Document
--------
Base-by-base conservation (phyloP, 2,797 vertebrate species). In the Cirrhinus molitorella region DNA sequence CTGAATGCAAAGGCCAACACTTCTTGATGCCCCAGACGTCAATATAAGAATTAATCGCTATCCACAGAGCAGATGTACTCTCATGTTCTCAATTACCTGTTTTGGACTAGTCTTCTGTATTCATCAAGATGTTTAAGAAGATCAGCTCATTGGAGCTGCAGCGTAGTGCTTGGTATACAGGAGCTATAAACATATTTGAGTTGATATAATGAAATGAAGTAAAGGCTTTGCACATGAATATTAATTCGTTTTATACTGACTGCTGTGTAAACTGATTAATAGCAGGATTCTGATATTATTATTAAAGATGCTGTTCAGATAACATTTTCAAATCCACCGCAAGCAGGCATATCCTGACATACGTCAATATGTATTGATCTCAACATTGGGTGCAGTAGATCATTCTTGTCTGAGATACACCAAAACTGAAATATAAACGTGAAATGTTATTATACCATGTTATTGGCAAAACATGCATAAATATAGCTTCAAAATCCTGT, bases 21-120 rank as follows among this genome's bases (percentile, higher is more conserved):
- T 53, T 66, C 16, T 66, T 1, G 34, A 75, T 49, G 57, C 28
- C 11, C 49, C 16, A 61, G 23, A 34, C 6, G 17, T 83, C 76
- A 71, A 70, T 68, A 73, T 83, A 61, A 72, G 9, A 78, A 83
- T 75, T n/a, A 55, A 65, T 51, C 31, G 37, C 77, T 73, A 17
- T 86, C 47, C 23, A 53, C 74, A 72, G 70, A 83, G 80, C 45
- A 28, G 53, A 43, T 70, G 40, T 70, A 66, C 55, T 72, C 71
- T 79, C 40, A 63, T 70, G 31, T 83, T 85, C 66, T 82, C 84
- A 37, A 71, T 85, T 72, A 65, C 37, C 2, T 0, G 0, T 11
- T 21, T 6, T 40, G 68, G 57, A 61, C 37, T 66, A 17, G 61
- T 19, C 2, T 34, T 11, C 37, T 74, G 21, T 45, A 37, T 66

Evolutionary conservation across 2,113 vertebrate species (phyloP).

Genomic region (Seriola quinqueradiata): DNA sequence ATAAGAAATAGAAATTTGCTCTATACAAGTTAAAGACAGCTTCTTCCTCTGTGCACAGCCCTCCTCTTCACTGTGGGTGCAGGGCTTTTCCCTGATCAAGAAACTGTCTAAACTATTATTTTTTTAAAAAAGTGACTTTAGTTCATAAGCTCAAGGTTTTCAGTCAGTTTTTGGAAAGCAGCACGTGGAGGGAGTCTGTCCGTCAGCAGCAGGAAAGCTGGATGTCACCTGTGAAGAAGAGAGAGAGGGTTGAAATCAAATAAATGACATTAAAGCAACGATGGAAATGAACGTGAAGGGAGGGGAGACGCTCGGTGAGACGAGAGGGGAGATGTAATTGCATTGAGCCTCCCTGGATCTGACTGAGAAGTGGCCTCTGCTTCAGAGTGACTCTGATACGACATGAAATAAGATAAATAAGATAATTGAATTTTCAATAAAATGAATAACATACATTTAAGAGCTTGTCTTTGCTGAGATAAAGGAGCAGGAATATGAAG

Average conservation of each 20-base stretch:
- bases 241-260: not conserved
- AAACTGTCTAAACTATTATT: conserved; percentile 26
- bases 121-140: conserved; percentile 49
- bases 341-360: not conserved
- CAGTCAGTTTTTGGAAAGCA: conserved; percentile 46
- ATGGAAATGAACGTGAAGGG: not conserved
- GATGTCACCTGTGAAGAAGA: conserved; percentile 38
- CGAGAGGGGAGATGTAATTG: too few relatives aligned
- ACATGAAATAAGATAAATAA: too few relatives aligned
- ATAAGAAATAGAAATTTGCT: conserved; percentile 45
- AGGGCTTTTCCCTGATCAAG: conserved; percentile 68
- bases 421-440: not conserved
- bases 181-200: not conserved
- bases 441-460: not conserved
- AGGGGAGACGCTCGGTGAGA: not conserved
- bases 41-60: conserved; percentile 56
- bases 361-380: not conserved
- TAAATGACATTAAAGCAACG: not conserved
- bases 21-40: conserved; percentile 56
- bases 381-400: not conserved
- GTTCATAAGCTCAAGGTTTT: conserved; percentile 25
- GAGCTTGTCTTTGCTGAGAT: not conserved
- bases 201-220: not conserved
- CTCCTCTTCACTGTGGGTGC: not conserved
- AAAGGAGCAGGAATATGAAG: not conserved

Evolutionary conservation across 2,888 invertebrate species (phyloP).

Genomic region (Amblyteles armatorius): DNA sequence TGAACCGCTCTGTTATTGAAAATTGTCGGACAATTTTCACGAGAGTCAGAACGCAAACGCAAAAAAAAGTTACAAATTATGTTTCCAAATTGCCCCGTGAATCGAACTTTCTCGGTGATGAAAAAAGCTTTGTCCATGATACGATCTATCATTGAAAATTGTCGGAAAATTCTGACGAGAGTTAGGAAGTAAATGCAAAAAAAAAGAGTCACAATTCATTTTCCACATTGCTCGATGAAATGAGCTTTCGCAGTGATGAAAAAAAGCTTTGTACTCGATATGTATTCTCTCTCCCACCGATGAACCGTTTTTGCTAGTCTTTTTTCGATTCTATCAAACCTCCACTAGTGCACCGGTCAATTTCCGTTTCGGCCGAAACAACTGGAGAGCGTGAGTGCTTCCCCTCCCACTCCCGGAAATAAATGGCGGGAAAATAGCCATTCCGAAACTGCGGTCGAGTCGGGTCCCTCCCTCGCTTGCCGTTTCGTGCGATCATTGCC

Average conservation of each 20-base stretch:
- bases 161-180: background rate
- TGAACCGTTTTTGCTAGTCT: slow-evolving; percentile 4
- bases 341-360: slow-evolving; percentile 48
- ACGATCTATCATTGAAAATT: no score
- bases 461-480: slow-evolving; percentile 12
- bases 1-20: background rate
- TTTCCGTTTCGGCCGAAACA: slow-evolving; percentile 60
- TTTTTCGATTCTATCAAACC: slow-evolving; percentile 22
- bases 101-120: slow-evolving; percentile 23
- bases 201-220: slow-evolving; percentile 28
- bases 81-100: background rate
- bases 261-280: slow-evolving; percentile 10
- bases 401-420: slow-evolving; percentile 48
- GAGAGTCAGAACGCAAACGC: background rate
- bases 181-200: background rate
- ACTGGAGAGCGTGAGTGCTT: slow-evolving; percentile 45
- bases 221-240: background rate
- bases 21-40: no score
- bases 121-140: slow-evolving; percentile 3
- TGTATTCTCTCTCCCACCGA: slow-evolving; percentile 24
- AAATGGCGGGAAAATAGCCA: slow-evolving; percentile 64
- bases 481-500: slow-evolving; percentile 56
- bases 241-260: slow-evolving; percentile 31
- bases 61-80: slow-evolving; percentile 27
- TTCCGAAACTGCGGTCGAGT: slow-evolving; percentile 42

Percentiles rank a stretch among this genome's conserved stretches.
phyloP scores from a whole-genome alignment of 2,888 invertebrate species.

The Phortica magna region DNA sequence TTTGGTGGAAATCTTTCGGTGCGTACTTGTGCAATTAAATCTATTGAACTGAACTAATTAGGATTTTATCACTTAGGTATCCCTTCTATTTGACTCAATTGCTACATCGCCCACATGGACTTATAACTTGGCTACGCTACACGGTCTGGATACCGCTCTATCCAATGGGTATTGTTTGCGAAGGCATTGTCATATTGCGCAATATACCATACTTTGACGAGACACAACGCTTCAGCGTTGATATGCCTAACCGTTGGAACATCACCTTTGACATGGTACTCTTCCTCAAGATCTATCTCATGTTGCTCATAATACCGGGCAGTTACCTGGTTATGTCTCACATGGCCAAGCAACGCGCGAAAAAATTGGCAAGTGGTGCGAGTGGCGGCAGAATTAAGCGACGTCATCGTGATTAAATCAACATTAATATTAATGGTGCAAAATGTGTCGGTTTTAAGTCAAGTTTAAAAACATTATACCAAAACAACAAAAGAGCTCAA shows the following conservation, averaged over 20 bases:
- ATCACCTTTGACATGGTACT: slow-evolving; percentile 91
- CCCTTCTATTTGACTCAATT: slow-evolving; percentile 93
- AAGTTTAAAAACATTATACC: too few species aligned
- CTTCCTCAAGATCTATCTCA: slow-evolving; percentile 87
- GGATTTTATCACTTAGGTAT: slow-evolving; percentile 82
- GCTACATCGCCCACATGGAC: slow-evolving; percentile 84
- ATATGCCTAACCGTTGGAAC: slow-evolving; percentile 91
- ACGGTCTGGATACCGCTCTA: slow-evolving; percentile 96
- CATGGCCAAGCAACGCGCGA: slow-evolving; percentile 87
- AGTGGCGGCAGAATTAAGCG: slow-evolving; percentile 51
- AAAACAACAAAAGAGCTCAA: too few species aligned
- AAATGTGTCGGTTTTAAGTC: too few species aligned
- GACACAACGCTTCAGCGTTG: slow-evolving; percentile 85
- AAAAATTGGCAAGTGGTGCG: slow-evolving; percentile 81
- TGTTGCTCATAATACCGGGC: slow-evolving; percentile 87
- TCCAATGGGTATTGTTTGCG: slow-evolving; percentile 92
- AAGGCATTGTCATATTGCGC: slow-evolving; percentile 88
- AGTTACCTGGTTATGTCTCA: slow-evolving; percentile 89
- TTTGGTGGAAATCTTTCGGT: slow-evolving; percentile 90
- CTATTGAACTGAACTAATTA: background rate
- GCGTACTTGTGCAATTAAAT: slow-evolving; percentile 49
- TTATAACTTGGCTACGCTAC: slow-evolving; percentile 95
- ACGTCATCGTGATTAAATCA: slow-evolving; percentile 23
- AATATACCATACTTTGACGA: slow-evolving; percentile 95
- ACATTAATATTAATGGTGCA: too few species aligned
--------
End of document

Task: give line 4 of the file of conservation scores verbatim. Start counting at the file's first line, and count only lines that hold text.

- A 71, A 70, T 68, A 73, T 83, A 61, A 72, G 9, A 78, A 83